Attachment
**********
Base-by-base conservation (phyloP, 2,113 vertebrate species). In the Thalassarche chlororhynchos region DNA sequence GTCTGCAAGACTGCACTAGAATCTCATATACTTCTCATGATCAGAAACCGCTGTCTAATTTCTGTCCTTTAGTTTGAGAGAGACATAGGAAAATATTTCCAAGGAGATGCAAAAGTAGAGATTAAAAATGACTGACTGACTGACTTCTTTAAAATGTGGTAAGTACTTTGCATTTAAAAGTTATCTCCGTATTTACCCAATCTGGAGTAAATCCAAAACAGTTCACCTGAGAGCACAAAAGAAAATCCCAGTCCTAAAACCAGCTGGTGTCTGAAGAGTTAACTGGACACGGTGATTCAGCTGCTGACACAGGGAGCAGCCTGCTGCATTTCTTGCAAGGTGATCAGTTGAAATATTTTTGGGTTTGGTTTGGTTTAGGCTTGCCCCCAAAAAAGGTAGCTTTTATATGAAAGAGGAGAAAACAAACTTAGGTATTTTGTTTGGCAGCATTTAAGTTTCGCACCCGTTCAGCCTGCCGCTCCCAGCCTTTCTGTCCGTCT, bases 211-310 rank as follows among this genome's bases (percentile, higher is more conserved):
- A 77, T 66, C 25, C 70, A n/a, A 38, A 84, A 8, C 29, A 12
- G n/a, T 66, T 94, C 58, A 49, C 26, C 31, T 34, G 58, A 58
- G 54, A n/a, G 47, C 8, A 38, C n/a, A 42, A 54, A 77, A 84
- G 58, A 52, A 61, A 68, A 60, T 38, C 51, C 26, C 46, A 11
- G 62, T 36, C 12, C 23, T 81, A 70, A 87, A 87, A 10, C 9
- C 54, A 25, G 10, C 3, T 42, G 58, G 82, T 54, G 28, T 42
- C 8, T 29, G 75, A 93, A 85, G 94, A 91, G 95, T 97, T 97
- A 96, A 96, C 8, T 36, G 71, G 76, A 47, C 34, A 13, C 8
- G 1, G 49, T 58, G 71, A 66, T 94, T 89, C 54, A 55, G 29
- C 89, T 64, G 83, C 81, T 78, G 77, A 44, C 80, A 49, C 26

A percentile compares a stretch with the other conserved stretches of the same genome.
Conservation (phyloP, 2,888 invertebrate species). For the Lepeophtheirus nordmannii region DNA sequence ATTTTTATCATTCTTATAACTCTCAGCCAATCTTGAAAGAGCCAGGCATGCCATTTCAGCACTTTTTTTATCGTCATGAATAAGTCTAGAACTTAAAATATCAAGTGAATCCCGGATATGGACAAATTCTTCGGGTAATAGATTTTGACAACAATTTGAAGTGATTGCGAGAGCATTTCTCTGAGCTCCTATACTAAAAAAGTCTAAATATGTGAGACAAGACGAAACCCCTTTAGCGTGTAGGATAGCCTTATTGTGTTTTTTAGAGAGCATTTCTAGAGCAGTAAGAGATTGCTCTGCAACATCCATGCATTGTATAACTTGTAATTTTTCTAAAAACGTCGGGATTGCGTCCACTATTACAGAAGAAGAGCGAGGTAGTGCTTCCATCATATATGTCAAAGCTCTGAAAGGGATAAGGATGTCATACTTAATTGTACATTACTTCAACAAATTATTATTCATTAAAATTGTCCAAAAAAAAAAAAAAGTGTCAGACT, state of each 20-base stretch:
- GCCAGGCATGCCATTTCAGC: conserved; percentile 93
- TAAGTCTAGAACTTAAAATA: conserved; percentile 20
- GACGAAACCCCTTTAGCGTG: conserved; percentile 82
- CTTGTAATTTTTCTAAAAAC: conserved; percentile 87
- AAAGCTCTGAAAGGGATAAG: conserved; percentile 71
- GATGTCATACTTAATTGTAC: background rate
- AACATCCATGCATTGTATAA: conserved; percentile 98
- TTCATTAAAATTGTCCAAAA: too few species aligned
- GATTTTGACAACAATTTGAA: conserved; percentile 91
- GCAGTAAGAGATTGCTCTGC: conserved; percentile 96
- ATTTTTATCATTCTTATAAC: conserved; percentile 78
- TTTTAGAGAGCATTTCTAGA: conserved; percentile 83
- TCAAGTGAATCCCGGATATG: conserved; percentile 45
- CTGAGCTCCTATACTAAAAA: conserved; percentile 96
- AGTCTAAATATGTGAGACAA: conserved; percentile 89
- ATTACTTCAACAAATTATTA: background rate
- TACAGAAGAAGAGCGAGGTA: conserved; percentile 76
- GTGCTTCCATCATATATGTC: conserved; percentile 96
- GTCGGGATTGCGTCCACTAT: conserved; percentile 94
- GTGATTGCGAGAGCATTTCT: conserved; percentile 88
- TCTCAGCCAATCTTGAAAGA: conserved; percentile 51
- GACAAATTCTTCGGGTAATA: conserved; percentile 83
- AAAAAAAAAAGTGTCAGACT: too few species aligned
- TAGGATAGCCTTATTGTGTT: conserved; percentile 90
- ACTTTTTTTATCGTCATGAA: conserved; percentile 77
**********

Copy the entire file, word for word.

Base-by-base conservation (phyloP, 2,113 vertebrate species). In the Thalassarche chlororhynchos region DNA sequence GTCTGCAAGACTGCACTAGAATCTCATATACTTCTCATGATCAGAAACCGCTGTCTAATTTCTGTCCTTTAGTTTGAGAGAGACATAGGAAAATATTTCCAAGGAGATGCAAAAGTAGAGATTAAAAATGACTGACTGACTGACTTCTTTAAAATGTGGTAAGTACTTTGCATTTAAAAGTTATCTCCGTATTTACCCAATCTGGAGTAAATCCAAAACAGTTCACCTGAGAGCACAAAAGAAAATCCCAGTCCTAAAACCAGCTGGTGTCTGAAGAGTTAACTGGACACGGTGATTCAGCTGCTGACACAGGGAGCAGCCTGCTGCATTTCTTGCAAGGTGATCAGTTGAAATATTTTTGGGTTTGGTTTGGTTTAGGCTTGCCCCCAAAAAAGGTAGCTTTTATATGAAAGAGGAGAAAACAAACTTAGGTATTTTGTTTGGCAGCATTTAAGTTTCGCACCCGTTCAGCCTGCCGCTCCCAGCCTTTCTGTCCGTCT, bases 211-310 rank as follows among this genome's bases (percentile, higher is more conserved):
- A 77, T 66, C 25, C 70, A n/a, A 38, A 84, A 8, C 29, A 12
- G n/a, T 66, T 94, C 58, A 49, C 26, C 31, T 34, G 58, A 58
- G 54, A n/a, G 47, C 8, A 38, C n/a, A 42, A 54, A 77, A 84
- G 58, A 52, A 61, A 68, A 60, T 38, C 51, C 26, C 46, A 11
- G 62, T 36, C 12, C 23, T 81, A 70, A 87, A 87, A 10, C 9
- C 54, A 25, G 10, C 3, T 42, G 58, G 82, T 54, G 28, T 42
- C 8, T 29, G 75, A 93, A 85, G 94, A 91, G 95, T 97, T 97
- A 96, A 96, C 8, T 36, G 71, G 76, A 47, C 34, A 13, C 8
- G 1, G 49, T 58, G 71, A 66, T 94, T 89, C 54, A 55, G 29
- C 89, T 64, G 83, C 81, T 78, G 77, A 44, C 80, A 49, C 26

A percentile compares a stretch with the other conserved stretches of the same genome.
Conservation (phyloP, 2,888 invertebrate species). For the Lepeophtheirus nordmannii region DNA sequence ATTTTTATCATTCTTATAACTCTCAGCCAATCTTGAAAGAGCCAGGCATGCCATTTCAGCACTTTTTTTATCGTCATGAATAAGTCTAGAACTTAAAATATCAAGTGAATCCCGGATATGGACAAATTCTTCGGGTAATAGATTTTGACAACAATTTGAAGTGATTGCGAGAGCATTTCTCTGAGCTCCTATACTAAAAAAGTCTAAATATGTGAGACAAGACGAAACCCCTTTAGCGTGTAGGATAGCCTTATTGTGTTTTTTAGAGAGCATTTCTAGAGCAGTAAGAGATTGCTCTGCAACATCCATGCATTGTATAACTTGTAATTTTTCTAAAAACGTCGGGATTGCGTCCACTATTACAGAAGAAGAGCGAGGTAGTGCTTCCATCATATATGTCAAAGCTCTGAAAGGGATAAGGATGTCATACTTAATTGTACATTACTTCAACAAATTATTATTCATTAAAATTGTCCAAAAAAAAAAAAAAGTGTCAGACT, state of each 20-base stretch:
- GCCAGGCATGCCATTTCAGC: conserved; percentile 93
- TAAGTCTAGAACTTAAAATA: conserved; percentile 20
- GACGAAACCCCTTTAGCGTG: conserved; percentile 82
- CTTGTAATTTTTCTAAAAAC: conserved; percentile 87
- AAAGCTCTGAAAGGGATAAG: conserved; percentile 71
- GATGTCATACTTAATTGTAC: background rate
- AACATCCATGCATTGTATAA: conserved; percentile 98
- TTCATTAAAATTGTCCAAAA: too few species aligned
- GATTTTGACAACAATTTGAA: conserved; percentile 91
- GCAGTAAGAGATTGCTCTGC: conserved; percentile 96
- ATTTTTATCATTCTTATAAC: conserved; percentile 78
- TTTTAGAGAGCATTTCTAGA: conserved; percentile 83
- TCAAGTGAATCCCGGATATG: conserved; percentile 45
- CTGAGCTCCTATACTAAAAA: conserved; percentile 96
- AGTCTAAATATGTGAGACAA: conserved; percentile 89
- ATTACTTCAACAAATTATTA: background rate
- TACAGAAGAAGAGCGAGGTA: conserved; percentile 76
- GTGCTTCCATCATATATGTC: conserved; percentile 96
- GTCGGGATTGCGTCCACTAT: conserved; percentile 94
- GTGATTGCGAGAGCATTTCT: conserved; percentile 88
- TCTCAGCCAATCTTGAAAGA: conserved; percentile 51
- GACAAATTCTTCGGGTAATA: conserved; percentile 83
- AAAAAAAAAAGTGTCAGACT: too few species aligned
- TAGGATAGCCTTATTGTGTT: conserved; percentile 90
- ACTTTTTTTATCGTCATGAA: conserved; percentile 77